Just how important is it that businesses understand how customers interact with or feel about them, or be able to identify the "moments that matter" in customer interactions?
Well, without that ability, a business cannot see how each interaction relates to others in the communication matrix, or instantly identify and recognize pain points—and both are critical to being agile and aligning with the constantly developing needs of its customer base.
So, how do businesses achieve that knowledge? With the help of customer journey maps.
Customer journey maps help businesses visualize customer interactions and identify quickly and clearly what is working in the communication exchange, as well as what needs more work. That, in turn, helps pinpoint potential issues on the horizon and improves customer decision-making, maximizing those moments-that-matter interactions and the customer objectives of the business.
In the world of B2B, customer journey maps have an additional level of complexity because organizations are often selling to a team rather than a single person. Therefore, when building a journey map, you need to consider the role each person is playing in the journey and the ways those roles interact with one another. Who is the primary buyer? Who are the consumers of the product or service being sold? Is someone acting as your coach or adviser in the journey? Can you identify influencers or detractors?
So, how does a business start with customer journey mapping? Before attempting any customer journey map exercise, organizations must answer two questions.
- Are we a customer-centric organization?
- Is customer experience a measured focus of our business?
Assuming the answer is yes to those questions, the next step is to build out journey maps using the following general framework.
The persona is a definition that represents the customer group you want to interact with. It should be as complete a picture of the customer as you can create, and it should help your team visualize how that constructed person will interact with your business.
In a B2B journey, you also need to identify the role of each person associated with your persona and recognize that there are multiple personas in play at any point in the journey itself.
2. Stages or Phases
Customer journeys are broken down into stages, and each industry has its own language that applies to those stages. In general terms, organizations should consider the following steps in a customer relationship:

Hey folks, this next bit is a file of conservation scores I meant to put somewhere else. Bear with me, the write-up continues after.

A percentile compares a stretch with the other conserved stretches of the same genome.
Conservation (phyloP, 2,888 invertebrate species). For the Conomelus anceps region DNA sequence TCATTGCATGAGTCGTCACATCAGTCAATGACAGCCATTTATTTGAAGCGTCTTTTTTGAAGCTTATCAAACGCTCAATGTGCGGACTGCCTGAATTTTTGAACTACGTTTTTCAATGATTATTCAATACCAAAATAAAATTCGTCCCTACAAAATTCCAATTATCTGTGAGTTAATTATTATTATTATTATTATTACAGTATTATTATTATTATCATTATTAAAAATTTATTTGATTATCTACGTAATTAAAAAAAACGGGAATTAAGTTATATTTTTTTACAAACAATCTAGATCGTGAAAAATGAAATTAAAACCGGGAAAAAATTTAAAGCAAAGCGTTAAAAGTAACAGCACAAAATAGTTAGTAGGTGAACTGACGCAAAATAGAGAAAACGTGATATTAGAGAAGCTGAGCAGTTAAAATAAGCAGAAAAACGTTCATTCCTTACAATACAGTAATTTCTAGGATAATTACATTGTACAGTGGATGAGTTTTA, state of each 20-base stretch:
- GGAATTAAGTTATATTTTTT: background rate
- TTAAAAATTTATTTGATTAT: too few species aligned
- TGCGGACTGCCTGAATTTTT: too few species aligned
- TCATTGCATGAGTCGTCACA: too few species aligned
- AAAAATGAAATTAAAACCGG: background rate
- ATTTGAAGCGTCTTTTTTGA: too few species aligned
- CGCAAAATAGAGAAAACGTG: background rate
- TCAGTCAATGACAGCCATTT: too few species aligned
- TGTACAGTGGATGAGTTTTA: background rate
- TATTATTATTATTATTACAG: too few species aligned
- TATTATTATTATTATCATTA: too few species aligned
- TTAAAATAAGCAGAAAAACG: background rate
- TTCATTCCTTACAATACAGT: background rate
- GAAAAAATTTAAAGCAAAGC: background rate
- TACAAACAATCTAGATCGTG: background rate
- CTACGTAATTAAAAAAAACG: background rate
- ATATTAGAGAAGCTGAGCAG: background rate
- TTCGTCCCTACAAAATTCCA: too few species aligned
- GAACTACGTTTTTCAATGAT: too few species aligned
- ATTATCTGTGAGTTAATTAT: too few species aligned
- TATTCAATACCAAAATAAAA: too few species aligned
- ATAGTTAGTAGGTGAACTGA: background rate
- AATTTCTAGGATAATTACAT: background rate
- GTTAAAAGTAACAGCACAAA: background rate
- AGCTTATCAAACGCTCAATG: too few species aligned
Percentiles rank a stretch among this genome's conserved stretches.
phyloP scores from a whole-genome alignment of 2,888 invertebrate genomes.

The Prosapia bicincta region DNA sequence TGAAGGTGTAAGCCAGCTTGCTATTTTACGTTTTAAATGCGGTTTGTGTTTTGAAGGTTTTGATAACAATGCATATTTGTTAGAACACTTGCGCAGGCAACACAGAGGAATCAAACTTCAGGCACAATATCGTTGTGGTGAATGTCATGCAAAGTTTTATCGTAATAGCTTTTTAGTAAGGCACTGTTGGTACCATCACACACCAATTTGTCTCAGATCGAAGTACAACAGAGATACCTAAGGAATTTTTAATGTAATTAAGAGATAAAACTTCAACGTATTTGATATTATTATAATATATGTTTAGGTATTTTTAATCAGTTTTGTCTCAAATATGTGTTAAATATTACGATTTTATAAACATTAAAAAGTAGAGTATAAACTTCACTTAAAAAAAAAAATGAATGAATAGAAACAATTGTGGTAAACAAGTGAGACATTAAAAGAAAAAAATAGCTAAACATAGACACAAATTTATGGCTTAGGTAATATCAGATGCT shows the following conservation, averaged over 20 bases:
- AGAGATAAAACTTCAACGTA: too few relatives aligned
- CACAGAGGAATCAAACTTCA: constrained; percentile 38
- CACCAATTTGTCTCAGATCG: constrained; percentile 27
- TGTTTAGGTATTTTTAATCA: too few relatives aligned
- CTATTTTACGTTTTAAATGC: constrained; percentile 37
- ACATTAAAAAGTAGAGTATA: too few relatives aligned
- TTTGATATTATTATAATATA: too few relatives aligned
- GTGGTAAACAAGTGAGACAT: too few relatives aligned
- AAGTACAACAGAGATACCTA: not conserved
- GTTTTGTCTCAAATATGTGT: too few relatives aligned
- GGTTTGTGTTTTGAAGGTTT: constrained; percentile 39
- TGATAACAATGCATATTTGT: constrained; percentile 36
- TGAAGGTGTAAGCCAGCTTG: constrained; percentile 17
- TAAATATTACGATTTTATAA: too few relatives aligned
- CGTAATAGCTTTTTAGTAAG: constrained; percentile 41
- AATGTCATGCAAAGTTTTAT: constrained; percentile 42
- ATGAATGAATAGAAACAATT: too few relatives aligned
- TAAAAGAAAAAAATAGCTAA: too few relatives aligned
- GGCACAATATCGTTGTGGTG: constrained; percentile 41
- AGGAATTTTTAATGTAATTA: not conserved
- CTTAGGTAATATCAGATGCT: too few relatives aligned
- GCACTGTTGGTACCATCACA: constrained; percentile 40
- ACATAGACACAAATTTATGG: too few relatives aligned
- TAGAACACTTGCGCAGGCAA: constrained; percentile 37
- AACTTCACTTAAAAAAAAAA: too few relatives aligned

Not all organizations will need to define every stage, but those stages can act as the starting blocks for building effective customer journeys.
3. Moments That Matter
Sometimes referred to as touchpoints or channels, "moments that matter" are the key exchange points in the customer journey between your organization and your customer. They can be visualized in various ways, and they are an essential tool for identifying effectiveness and efficiency in the journey.
4. Feelings (Thoughts and Actions)
An articulation of customer thoughts written in the first person can help organizations better understand and demonstrate how a customer feels about a businesse's products and services. Actions—customer reviews, service desk calls, complaints, etc.—all help to create that narrative and support the identification of what works and what doesn't.
5. Pain Points
Organization can now start to look at pain points that affect the customer. For example, having a service desk with limited hours but a sales process that is available 24/7 may leave some customers frustrated with their interactions with you. That might be something the business wants to address.
Emotions are often the hardest part for an organization to understand, but if the journey map is to be of value and help improve customer interactions, it must be done openly and honestly.
Understanding the highs and lows of the customer journey through each moment that matters helps an organization identify the focus areas for improvement of the customer journey.
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One final point on journey maps: they are not designed to be static documents or one-off exercises. Any organization wanting to go down this route should be fully committed to the creation measurements and use of the maps it creates. Failure to commit fully to the process will do more damage than good; as a consequence, customer experience will suffer.
More Resources on Customer Journey Maps
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